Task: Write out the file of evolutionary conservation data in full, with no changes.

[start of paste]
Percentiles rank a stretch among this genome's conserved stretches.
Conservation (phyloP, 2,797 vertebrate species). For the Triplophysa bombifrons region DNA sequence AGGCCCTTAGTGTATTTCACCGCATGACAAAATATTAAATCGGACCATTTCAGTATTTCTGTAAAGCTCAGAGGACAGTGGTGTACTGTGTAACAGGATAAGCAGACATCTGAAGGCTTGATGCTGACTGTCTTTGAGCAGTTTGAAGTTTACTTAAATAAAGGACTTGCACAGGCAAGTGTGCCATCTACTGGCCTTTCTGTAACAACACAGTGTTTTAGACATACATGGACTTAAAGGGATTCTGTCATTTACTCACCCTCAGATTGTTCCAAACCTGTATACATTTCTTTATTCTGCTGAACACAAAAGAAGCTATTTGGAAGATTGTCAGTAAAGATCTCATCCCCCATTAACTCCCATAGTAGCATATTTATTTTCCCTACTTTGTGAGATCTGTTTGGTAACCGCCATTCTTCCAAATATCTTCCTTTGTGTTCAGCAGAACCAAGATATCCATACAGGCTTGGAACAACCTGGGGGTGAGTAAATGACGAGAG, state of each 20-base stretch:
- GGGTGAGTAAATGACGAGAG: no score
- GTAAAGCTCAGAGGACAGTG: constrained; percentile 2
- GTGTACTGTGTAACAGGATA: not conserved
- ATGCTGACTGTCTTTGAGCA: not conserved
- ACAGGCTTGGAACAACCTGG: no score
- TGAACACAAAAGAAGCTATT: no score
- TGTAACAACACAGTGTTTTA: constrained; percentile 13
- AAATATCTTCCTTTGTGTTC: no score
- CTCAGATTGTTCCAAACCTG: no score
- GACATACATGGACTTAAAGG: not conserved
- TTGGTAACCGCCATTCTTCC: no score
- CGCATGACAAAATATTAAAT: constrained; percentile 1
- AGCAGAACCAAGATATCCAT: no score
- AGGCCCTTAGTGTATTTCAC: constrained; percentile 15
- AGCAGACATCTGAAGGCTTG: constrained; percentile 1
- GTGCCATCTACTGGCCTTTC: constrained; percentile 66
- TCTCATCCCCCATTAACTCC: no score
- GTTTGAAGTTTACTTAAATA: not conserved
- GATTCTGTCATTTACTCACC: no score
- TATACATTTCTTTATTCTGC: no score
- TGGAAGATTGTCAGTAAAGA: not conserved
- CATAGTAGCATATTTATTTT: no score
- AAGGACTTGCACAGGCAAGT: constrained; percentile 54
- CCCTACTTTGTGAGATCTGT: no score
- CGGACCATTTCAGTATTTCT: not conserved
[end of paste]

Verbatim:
Percentiles rank a stretch among this genome's conserved stretches.
Conservation (phyloP, 2,797 vertebrate species). For the Triplophysa bombifrons region DNA sequence AGGCCCTTAGTGTATTTCACCGCATGACAAAATATTAAATCGGACCATTTCAGTATTTCTGTAAAGCTCAGAGGACAGTGGTGTACTGTGTAACAGGATAAGCAGACATCTGAAGGCTTGATGCTGACTGTCTTTGAGCAGTTTGAAGTTTACTTAAATAAAGGACTTGCACAGGCAAGTGTGCCATCTACTGGCCTTTCTGTAACAACACAGTGTTTTAGACATACATGGACTTAAAGGGATTCTGTCATTTACTCACCCTCAGATTGTTCCAAACCTGTATACATTTCTTTATTCTGCTGAACACAAAAGAAGCTATTTGGAAGATTGTCAGTAAAGATCTCATCCCCCATTAACTCCCATAGTAGCATATTTATTTTCCCTACTTTGTGAGATCTGTTTGGTAACCGCCATTCTTCCAAATATCTTCCTTTGTGTTCAGCAGAACCAAGATATCCATACAGGCTTGGAACAACCTGGGGGTGAGTAAATGACGAGAG, state of each 20-base stretch:
- GGGTGAGTAAATGACGAGAG: no score
- GTAAAGCTCAGAGGACAGTG: constrained; percentile 2
- GTGTACTGTGTAACAGGATA: not conserved
- ATGCTGACTGTCTTTGAGCA: not conserved
- ACAGGCTTGGAACAACCTGG: no score
- TGAACACAAAAGAAGCTATT: no score
- TGTAACAACACAGTGTTTTA: constrained; percentile 13
- AAATATCTTCCTTTGTGTTC: no score
- CTCAGATTGTTCCAAACCTG: no score
- GACATACATGGACTTAAAGG: not conserved
- TTGGTAACCGCCATTCTTCC: no score
- CGCATGACAAAATATTAAAT: constrained; percentile 1
- AGCAGAACCAAGATATCCAT: no score
- AGGCCCTTAGTGTATTTCAC: constrained; percentile 15
- AGCAGACATCTGAAGGCTTG: constrained; percentile 1
- GTGCCATCTACTGGCCTTTC: constrained; percentile 66
- TCTCATCCCCCATTAACTCC: no score
- GTTTGAAGTTTACTTAAATA: not conserved
- GATTCTGTCATTTACTCACC: no score
- TATACATTTCTTTATTCTGC: no score
- TGGAAGATTGTCAGTAAAGA: not conserved
- CATAGTAGCATATTTATTTT: no score
- AAGGACTTGCACAGGCAAGT: constrained; percentile 54
- CCCTACTTTGTGAGATCTGT: no score
- CGGACCATTTCAGTATTTCT: not conserved